Eight years ago, when John and I were engaged, we talked about growing our family. Foster care and adoption were often on the table. John’s parents were both Pharmacists, and his Mom, who worked in the NICU, often brought home stories of babies whose parents would leave them at the hospital. This motivated him to want to do something. He’s a man who cares about justice for the orphan, and adoption and foster care were natural responses to these desires. Personally, my desire to adopt came from my own upbringing, as well as my conversion as an adopted child of Christ.

For he chose us in Christ before the foundation of the world that we should be holy and blameless before him in love. He did this by predestining us to adoption as his legal heirs through Jesus Christ, according to the pleasure of his will— 

Ephesians 1:4-5

After my parents divorced, there were a lot of women – my Mom’s friends – who took care of me like I was their own. In addition, my Dad’s friends who were going through a rough time were often invited to live with us for a period of time. Not only did he invite people to live with us, but my Dad often played the role of Dad for my best friend who lost her Dad when she was sixteen years old, and who lived right up the street from us at the time. The way my Dad stepped into her life is how her Mom stepped into mine. I even put my friends’ Mom as “Mom II” into my phone. She played a vital role in helping me pick out a college, and supported me in writing applications.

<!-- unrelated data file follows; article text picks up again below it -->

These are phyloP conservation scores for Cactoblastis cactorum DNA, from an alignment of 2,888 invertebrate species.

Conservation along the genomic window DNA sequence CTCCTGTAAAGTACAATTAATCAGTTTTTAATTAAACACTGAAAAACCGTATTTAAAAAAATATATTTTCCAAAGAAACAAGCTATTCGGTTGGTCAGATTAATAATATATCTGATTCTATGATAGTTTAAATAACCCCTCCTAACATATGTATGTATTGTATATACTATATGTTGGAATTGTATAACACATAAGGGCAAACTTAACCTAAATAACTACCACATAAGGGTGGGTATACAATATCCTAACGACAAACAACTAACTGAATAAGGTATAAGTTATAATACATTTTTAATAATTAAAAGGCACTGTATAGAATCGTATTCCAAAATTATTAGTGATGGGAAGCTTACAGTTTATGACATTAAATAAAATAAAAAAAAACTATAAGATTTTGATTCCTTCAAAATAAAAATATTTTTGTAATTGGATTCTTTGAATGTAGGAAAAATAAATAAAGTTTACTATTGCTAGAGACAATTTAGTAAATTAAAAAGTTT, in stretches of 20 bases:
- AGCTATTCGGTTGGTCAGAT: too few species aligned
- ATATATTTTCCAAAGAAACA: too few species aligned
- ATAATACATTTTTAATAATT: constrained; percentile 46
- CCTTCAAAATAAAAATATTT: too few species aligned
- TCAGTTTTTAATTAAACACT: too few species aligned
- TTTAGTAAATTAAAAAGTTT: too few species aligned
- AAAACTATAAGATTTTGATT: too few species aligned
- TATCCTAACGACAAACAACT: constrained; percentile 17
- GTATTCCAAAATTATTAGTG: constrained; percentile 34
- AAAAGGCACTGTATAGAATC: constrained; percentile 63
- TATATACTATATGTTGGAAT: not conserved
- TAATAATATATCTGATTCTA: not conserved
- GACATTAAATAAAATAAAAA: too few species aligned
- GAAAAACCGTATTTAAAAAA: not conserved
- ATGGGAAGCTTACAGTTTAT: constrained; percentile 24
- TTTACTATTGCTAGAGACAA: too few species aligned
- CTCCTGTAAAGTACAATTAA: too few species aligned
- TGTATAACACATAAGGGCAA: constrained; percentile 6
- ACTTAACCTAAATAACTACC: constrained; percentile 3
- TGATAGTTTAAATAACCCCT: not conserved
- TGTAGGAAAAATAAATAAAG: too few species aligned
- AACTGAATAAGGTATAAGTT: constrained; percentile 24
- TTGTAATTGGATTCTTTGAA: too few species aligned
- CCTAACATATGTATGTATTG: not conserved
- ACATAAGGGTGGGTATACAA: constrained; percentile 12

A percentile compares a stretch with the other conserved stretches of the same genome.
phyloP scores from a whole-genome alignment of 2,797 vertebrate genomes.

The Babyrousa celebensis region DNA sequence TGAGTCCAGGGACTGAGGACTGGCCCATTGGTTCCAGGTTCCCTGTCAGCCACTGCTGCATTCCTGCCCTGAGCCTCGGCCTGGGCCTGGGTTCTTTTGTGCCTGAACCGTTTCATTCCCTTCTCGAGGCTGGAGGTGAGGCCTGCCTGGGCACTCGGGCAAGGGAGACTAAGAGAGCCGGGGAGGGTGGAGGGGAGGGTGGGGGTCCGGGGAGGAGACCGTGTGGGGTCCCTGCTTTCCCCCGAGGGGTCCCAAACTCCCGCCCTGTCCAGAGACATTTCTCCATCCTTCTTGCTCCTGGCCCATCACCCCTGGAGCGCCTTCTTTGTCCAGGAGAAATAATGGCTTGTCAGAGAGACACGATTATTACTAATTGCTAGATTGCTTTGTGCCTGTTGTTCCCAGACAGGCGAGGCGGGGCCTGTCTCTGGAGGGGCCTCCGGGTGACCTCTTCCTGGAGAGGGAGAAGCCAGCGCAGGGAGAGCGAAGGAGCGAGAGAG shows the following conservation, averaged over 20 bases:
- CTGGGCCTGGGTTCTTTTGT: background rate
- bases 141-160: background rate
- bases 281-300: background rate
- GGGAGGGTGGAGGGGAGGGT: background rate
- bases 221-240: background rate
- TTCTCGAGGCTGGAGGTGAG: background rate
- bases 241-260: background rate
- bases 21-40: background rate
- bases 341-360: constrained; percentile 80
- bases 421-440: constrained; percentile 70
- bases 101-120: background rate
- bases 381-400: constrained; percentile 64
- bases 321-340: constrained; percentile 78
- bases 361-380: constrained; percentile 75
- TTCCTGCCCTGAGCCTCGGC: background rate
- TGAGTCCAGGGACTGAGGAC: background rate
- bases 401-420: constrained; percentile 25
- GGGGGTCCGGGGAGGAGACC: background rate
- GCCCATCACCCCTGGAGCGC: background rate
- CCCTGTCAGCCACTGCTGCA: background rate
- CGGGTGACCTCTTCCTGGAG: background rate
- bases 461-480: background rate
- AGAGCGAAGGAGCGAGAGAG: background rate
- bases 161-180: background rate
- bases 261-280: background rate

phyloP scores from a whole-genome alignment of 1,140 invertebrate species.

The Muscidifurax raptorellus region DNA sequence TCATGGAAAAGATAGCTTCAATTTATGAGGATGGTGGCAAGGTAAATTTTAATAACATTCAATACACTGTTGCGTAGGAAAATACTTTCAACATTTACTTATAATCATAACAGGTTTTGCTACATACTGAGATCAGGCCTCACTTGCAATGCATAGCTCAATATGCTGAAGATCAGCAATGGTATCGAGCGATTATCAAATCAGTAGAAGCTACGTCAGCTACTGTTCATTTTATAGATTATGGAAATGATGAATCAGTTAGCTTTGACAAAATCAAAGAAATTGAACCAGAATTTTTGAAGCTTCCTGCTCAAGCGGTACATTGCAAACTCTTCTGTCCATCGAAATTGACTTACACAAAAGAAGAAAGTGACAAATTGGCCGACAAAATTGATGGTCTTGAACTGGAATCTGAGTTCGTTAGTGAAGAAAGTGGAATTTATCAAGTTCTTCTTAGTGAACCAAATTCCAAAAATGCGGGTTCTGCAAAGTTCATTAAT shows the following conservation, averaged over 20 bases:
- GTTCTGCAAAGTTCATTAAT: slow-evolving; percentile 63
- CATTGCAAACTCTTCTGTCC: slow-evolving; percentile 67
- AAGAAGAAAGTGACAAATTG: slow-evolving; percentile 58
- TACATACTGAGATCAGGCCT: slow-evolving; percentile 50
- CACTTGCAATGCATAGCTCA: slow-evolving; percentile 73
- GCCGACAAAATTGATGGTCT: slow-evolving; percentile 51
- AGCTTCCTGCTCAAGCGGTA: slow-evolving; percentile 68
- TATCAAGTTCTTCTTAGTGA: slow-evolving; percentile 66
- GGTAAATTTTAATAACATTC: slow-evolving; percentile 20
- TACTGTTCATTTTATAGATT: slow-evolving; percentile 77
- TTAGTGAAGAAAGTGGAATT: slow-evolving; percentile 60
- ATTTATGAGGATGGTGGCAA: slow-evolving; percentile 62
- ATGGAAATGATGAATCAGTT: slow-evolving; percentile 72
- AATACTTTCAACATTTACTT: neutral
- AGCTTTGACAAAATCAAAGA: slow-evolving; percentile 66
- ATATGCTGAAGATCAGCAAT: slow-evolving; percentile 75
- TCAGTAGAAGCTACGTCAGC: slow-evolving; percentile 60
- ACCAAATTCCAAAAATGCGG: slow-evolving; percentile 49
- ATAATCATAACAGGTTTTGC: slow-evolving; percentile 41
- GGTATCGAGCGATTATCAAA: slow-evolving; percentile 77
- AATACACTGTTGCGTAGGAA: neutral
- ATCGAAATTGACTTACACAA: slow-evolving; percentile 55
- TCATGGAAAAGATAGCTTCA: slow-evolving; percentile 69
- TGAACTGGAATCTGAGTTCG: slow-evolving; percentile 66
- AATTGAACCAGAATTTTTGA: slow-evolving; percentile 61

Overall, having all of these people in and out of my life served as an example of the type of Mom I wanted to be one day: One who opens her doors to kids going through a difficult time. In three words, you could say this is the Foster Care System. When John and I opened our doors to a handful of kids, it was so incredibly difficult to watch these same kids who we cared for leave our home, often with an uncertainty of where they would go, or about their future in general. In general, this is due to confidentiality within the Foster Care System, but I was often left feeling unsettled. Not too longing fostering, John and I wanted to adopt in order to give kids a forever home without constantly wondering where they would go to next and how long they would stay. As I write this, John and I are in the waiting period of adopting a baby. Although the wait can be hard, the joy of romping children is always worth it.

When I met Diane, she told me she became the adoptive mother of four children. She knew they needed a home, and rallied for each one to become a part of her heart and her home. I had the privilege to live with Diane for over two years and be inspired by her fire for advocating for children who were vulnerable. Generally, social workers also act as advocates. I’ve seen this throughout our journey as foster care parents, and John and I are currently working with social workers as they find expectant Mothers who are looking at adoption. Not only is Diane a friend, but also a teacher at heart. I will always remember those two sweet years of fellowship and the importance of being an advocate.

Diane and me

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